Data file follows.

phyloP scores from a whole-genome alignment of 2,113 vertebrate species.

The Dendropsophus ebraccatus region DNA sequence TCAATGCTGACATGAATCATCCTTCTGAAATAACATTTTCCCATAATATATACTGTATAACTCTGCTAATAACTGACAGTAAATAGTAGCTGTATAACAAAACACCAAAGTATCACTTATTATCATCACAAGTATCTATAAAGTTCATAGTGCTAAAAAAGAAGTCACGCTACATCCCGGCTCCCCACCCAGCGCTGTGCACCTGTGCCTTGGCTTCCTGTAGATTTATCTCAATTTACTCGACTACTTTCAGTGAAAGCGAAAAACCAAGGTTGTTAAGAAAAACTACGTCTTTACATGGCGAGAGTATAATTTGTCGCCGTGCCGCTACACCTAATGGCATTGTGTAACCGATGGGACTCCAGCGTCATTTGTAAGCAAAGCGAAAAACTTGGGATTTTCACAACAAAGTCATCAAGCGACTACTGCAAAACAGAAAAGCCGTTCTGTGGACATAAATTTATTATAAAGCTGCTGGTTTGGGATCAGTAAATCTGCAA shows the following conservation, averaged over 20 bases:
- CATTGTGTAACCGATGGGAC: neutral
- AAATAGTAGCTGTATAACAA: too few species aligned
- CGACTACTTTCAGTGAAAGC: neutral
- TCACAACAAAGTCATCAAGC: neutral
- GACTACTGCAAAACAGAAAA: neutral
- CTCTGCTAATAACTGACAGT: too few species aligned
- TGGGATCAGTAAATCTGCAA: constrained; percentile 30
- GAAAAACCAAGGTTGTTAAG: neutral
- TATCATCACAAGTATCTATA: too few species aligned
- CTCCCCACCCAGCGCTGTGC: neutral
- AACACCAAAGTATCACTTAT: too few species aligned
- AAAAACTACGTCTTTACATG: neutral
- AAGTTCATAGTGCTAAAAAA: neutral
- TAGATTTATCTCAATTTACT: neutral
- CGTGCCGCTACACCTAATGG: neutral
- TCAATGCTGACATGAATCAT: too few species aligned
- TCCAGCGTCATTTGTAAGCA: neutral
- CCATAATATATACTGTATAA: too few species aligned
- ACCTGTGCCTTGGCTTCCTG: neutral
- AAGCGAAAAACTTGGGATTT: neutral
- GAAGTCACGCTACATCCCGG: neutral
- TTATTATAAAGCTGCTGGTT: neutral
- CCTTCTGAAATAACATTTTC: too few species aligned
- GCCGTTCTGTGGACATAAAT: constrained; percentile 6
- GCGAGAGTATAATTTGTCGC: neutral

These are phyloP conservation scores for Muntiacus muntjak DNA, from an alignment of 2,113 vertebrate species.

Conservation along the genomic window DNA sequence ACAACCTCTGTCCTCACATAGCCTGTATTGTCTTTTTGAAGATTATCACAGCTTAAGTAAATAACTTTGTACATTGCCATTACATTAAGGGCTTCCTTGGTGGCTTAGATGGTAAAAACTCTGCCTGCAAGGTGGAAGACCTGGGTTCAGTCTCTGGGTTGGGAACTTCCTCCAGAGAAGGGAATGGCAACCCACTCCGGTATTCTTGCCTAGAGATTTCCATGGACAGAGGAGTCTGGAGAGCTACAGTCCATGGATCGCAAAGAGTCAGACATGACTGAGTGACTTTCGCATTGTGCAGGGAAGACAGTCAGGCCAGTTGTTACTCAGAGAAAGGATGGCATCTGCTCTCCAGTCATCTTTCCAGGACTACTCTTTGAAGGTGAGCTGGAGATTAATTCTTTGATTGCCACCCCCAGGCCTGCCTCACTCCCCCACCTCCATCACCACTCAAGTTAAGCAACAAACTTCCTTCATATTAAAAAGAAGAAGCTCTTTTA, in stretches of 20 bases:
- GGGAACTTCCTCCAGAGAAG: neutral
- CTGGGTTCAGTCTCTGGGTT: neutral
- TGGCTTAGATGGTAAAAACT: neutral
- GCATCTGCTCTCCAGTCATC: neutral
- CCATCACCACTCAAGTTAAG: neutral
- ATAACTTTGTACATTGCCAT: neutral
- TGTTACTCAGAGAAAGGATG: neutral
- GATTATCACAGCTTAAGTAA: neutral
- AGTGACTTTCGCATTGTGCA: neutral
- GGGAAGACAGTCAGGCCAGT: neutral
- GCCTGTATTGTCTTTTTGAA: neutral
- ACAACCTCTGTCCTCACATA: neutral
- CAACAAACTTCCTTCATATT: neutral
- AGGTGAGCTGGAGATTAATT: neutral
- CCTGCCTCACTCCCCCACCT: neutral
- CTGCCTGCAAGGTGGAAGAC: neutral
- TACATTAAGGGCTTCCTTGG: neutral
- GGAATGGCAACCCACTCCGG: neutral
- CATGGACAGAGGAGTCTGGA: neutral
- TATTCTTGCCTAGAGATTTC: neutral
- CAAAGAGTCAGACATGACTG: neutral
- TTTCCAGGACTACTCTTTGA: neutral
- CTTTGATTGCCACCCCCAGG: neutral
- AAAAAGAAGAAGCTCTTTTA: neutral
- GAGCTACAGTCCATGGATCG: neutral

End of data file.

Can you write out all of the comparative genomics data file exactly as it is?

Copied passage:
phyloP scores from a whole-genome alignment of 2,113 vertebrate species.

The Dendropsophus ebraccatus region DNA sequence TCAATGCTGACATGAATCATCCTTCTGAAATAACATTTTCCCATAATATATACTGTATAACTCTGCTAATAACTGACAGTAAATAGTAGCTGTATAACAAAACACCAAAGTATCACTTATTATCATCACAAGTATCTATAAAGTTCATAGTGCTAAAAAAGAAGTCACGCTACATCCCGGCTCCCCACCCAGCGCTGTGCACCTGTGCCTTGGCTTCCTGTAGATTTATCTCAATTTACTCGACTACTTTCAGTGAAAGCGAAAAACCAAGGTTGTTAAGAAAAACTACGTCTTTACATGGCGAGAGTATAATTTGTCGCCGTGCCGCTACACCTAATGGCATTGTGTAACCGATGGGACTCCAGCGTCATTTGTAAGCAAAGCGAAAAACTTGGGATTTTCACAACAAAGTCATCAAGCGACTACTGCAAAACAGAAAAGCCGTTCTGTGGACATAAATTTATTATAAAGCTGCTGGTTTGGGATCAGTAAATCTGCAA shows the following conservation, averaged over 20 bases:
- CATTGTGTAACCGATGGGAC: neutral
- AAATAGTAGCTGTATAACAA: too few species aligned
- CGACTACTTTCAGTGAAAGC: neutral
- TCACAACAAAGTCATCAAGC: neutral
- GACTACTGCAAAACAGAAAA: neutral
- CTCTGCTAATAACTGACAGT: too few species aligned
- TGGGATCAGTAAATCTGCAA: constrained; percentile 30
- GAAAAACCAAGGTTGTTAAG: neutral
- TATCATCACAAGTATCTATA: too few species aligned
- CTCCCCACCCAGCGCTGTGC: neutral
- AACACCAAAGTATCACTTAT: too few species aligned
- AAAAACTACGTCTTTACATG: neutral
- AAGTTCATAGTGCTAAAAAA: neutral
- TAGATTTATCTCAATTTACT: neutral
- CGTGCCGCTACACCTAATGG: neutral
- TCAATGCTGACATGAATCAT: too few species aligned
- TCCAGCGTCATTTGTAAGCA: neutral
- CCATAATATATACTGTATAA: too few species aligned
- ACCTGTGCCTTGGCTTCCTG: neutral
- AAGCGAAAAACTTGGGATTT: neutral
- GAAGTCACGCTACATCCCGG: neutral
- TTATTATAAAGCTGCTGGTT: neutral
- CCTTCTGAAATAACATTTTC: too few species aligned
- GCCGTTCTGTGGACATAAAT: constrained; percentile 6
- GCGAGAGTATAATTTGTCGC: neutral

These are phyloP conservation scores for Muntiacus muntjak DNA, from an alignment of 2,113 vertebrate species.

Conservation along the genomic window DNA sequence ACAACCTCTGTCCTCACATAGCCTGTATTGTCTTTTTGAAGATTATCACAGCTTAAGTAAATAACTTTGTACATTGCCATTACATTAAGGGCTTCCTTGGTGGCTTAGATGGTAAAAACTCTGCCTGCAAGGTGGAAGACCTGGGTTCAGTCTCTGGGTTGGGAACTTCCTCCAGAGAAGGGAATGGCAACCCACTCCGGTATTCTTGCCTAGAGATTTCCATGGACAGAGGAGTCTGGAGAGCTACAGTCCATGGATCGCAAAGAGTCAGACATGACTGAGTGACTTTCGCATTGTGCAGGGAAGACAGTCAGGCCAGTTGTTACTCAGAGAAAGGATGGCATCTGCTCTCCAGTCATCTTTCCAGGACTACTCTTTGAAGGTGAGCTGGAGATTAATTCTTTGATTGCCACCCCCAGGCCTGCCTCACTCCCCCACCTCCATCACCACTCAAGTTAAGCAACAAACTTCCTTCATATTAAAAAGAAGAAGCTCTTTTA, in stretches of 20 bases:
- GGGAACTTCCTCCAGAGAAG: neutral
- CTGGGTTCAGTCTCTGGGTT: neutral
- TGGCTTAGATGGTAAAAACT: neutral
- GCATCTGCTCTCCAGTCATC: neutral
- CCATCACCACTCAAGTTAAG: neutral
- ATAACTTTGTACATTGCCAT: neutral
- TGTTACTCAGAGAAAGGATG: neutral
- GATTATCACAGCTTAAGTAA: neutral
- AGTGACTTTCGCATTGTGCA: neutral
- GGGAAGACAGTCAGGCCAGT: neutral
- GCCTGTATTGTCTTTTTGAA: neutral
- ACAACCTCTGTCCTCACATA: neutral
- CAACAAACTTCCTTCATATT: neutral
- AGGTGAGCTGGAGATTAATT: neutral
- CCTGCCTCACTCCCCCACCT: neutral
- CTGCCTGCAAGGTGGAAGAC: neutral
- TACATTAAGGGCTTCCTTGG: neutral
- GGAATGGCAACCCACTCCGG: neutral
- CATGGACAGAGGAGTCTGGA: neutral
- TATTCTTGCCTAGAGATTTC: neutral
- CAAAGAGTCAGACATGACTG: neutral
- TTTCCAGGACTACTCTTTGA: neutral
- CTTTGATTGCCACCCCCAGG: neutral
- AAAAAGAAGAAGCTCTTTTA: neutral
- GAGCTACAGTCCATGGATCG: neutral